Europe and US stocks rise on bank boost rumours

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Báo Tuổi Trẻ English - 42 month(s) ago 2 readings

Europe and US stocks rise on bank boost rumours

European and US shares rose on Monday with intense speculation over a eurozone banking recapitalization plan and an orderly Greek default, though lack of details kept trading extremely volatile.

The euro was rangebound amid growing signs the eurozone debt crisis could further damage the faltering global economy. Asian equities fell sharply earlier Monday.

"Weekend press reports ... suggest that EU policymakers are looking at a three-pronged plan which involves leveraging the firepower of the EU's rescue fund up to 3.0 trillion euros, a recapitalization of vulnerable eurozone banks and an orderly Greek debt default," said VTB Capital economist Neil MacKinnon.

"However, the financial markets remain nervous as evidenced by the weakness of Asian equity markets overnight, a $100-drop in the gold price at one point this morning and further pressure on the euro."

In early afternoon trade, the London stock market was up 0.88 percent, Paris rallied 1.37 percent and Frankfurt soared 2.56 percent. Madrid gained 2.19 percent and Milan rose 3.02 percent.

US stocks opened higher after posting their worst week since October 2008.

The Dow Jones Industrial Average rose 0.2 percent in the first minutes of trade. The broader S&P 500 advanced 0.76 percent, while the tech-heavy Nasdaq Composite gained 0.45 percent.

European equities had fallen sharply at the open but rallied on speculation that the French government was drawing up plans to re-capitalize the country's ailing banks amid persistent worries over their exposure to Greece.

The euro was flat at $1.3505, from $1.3503 on Friday, after sinking to $1.3363 in early trade. It was also stable against the yen at 103.07 yen after hitting a 10-year low at 101.94 yen in Asian trade.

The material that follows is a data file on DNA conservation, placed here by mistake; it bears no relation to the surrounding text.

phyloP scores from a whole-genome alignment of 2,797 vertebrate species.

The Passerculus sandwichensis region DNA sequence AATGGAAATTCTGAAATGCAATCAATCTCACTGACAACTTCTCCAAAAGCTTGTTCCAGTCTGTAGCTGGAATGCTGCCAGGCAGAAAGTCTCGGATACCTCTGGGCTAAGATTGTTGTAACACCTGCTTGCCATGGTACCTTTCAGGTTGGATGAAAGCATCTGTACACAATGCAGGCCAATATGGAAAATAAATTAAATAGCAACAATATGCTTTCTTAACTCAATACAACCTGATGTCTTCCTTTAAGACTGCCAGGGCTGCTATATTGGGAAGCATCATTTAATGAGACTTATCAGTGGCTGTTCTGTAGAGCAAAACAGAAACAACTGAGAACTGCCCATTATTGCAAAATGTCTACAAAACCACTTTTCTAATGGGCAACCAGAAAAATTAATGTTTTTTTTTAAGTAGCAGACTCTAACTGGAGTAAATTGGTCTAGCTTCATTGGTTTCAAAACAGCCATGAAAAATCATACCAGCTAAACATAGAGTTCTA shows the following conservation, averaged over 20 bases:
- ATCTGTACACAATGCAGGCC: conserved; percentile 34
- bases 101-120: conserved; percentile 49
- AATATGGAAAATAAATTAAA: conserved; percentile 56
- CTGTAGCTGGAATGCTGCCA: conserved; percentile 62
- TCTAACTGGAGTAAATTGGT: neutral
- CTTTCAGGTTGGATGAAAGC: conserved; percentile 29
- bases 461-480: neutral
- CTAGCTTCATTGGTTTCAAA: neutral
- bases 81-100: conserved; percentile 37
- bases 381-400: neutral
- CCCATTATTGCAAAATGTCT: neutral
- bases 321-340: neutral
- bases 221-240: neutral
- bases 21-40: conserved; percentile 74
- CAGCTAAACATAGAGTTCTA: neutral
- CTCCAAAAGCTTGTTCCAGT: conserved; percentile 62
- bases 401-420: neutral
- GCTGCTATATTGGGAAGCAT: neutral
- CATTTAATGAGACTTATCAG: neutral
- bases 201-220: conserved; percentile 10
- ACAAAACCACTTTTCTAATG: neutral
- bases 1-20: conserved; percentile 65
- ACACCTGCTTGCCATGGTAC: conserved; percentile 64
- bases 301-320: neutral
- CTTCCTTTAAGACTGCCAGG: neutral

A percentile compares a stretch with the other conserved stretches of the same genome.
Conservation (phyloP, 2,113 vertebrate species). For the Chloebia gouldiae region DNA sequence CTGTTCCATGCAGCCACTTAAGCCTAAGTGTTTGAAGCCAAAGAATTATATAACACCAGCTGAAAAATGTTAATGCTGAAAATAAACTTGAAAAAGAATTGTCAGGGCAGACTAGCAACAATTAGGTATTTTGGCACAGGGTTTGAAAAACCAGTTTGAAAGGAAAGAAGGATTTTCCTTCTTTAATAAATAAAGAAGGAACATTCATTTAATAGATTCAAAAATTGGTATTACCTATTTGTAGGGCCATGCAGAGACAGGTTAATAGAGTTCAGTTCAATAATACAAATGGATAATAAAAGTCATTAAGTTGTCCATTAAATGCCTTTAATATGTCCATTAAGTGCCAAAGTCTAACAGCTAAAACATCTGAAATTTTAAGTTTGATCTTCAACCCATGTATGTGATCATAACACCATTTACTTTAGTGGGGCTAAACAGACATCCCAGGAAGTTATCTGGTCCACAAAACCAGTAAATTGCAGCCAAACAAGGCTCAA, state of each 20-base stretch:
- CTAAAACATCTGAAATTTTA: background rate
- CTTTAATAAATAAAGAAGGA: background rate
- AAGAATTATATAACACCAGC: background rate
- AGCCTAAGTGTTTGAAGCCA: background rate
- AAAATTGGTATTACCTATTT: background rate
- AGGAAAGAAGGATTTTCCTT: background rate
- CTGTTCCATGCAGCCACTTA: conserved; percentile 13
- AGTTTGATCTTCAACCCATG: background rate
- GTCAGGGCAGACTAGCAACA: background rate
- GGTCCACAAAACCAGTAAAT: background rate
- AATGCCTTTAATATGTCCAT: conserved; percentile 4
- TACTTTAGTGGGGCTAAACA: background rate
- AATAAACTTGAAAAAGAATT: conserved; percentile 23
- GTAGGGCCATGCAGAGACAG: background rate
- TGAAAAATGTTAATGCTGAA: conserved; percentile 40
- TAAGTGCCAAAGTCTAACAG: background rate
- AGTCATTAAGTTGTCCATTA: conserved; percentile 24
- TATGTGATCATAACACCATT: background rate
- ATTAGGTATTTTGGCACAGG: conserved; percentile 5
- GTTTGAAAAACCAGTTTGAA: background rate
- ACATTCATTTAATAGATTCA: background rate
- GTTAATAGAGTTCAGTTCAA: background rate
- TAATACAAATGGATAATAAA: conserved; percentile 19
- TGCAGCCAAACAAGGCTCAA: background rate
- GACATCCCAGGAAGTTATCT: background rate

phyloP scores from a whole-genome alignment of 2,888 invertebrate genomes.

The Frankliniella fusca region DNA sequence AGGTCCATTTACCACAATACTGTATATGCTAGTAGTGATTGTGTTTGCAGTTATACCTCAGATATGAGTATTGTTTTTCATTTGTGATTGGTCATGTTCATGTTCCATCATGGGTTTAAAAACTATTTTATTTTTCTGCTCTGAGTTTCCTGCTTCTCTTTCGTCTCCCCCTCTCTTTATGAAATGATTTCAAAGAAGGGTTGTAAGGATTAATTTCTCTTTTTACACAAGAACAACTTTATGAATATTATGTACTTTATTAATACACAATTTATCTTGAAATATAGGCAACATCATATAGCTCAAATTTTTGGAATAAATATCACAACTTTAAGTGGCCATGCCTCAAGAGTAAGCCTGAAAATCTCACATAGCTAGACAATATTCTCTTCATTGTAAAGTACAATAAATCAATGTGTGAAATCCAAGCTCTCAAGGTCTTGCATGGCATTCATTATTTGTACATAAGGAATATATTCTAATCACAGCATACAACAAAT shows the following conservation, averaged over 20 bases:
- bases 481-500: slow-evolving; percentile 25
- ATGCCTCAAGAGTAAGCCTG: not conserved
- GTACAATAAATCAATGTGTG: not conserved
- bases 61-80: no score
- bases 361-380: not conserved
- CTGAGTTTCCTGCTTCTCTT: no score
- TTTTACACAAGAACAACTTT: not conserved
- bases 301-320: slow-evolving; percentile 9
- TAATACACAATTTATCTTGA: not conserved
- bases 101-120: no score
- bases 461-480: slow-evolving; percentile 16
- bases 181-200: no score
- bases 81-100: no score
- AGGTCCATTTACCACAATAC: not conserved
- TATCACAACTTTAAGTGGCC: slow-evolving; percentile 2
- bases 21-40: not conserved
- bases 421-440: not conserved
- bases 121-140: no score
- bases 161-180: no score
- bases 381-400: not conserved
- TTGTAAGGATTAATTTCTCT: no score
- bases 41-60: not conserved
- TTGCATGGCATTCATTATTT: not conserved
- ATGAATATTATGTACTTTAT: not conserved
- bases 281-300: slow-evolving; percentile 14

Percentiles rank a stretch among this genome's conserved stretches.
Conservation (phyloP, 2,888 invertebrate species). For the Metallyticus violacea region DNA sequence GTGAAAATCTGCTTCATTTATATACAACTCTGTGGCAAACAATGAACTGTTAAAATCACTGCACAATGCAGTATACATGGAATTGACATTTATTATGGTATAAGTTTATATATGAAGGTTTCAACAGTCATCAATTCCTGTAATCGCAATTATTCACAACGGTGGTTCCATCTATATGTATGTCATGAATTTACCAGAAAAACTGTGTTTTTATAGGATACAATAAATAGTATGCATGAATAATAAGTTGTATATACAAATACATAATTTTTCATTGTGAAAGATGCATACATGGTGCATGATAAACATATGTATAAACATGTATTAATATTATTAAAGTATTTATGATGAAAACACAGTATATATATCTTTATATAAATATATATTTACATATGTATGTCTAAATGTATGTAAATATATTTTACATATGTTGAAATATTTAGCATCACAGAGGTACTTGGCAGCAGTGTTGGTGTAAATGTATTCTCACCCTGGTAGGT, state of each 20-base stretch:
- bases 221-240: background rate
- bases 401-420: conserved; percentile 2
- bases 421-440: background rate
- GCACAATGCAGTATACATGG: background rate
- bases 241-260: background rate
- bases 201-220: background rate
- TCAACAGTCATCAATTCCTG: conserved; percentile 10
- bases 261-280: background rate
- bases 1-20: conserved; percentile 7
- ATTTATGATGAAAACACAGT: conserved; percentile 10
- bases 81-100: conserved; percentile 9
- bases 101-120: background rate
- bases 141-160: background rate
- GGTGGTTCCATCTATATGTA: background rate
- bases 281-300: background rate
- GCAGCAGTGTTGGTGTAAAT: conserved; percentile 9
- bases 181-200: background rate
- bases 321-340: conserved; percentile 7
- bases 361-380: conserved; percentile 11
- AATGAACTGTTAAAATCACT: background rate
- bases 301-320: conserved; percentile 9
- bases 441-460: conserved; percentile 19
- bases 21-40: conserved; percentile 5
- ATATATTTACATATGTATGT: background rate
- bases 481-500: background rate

The dollar slid to 76.38 yen from 76.50 last Friday.

The little hard data there was came from Germany where the closely-watched Ifo business climate index fell to its lowest level in more than a year, as companies become increasingly weighed down by the debt debacle in the eurozone.

Economists had been pencilling in an even steeper decline which helped explain the shares jump in Frankfurt.

Investors were unimpressed by a commitment from G20 finance chiefs that they would take strong action amid increasing fears that Greece will almost certainly default on its debts.

"European equities are stronger despite disappointment following the G20" meeting, said David Morrison, an analyst at GFT trading group.

"However, traders are piling back into banks and other financial stocks on hopes of a huge coordinated rescue package which will ring-fence Greece, Ireland and Portugal and prevent contagion to the rest of the eurozone.

But no details emerged and the "market is rallying on unsubstantiated rumours," Morrison added.

Greece faces a tough week with European Union and IMF experts expected to resume an audit of its progress in cutting the public deficit and reforming the economy.

The EU and IMF will decide whether to release the next slice of rescue funds without which Greece will be unable to pay its current bills beginning in mid-October.

"In spite of talk at the weekend that EU leaders are looking at expanding the size of the current bailout fund ... markets are likely to remain cautious, even if it appears that European leaders do appear to be finally grasping the fact that the current situation cannot go on forever," said CMC Markets analyst Michael Hewson.

On Thursday, the German parliament votes on whether to allow an expansion of the scope and size of Europe's bailout fund, the European Financial Stability Facility.

Once approved by all 17 eurozone members, it is hoped that the crisis would stop spreading to Spain and Italy, where any default could threaten the survival of the monetary union.

"Markets seem to be more confident that ... euro area finance ministers now at least recognise the need to come up with a more coherent and substantive response to their debt crisis," said Daiwa economist Chris Scicluna.

"Unfortunately, however, the markets are likely soon to realise that the euro area does not yet have such a plan," he said.

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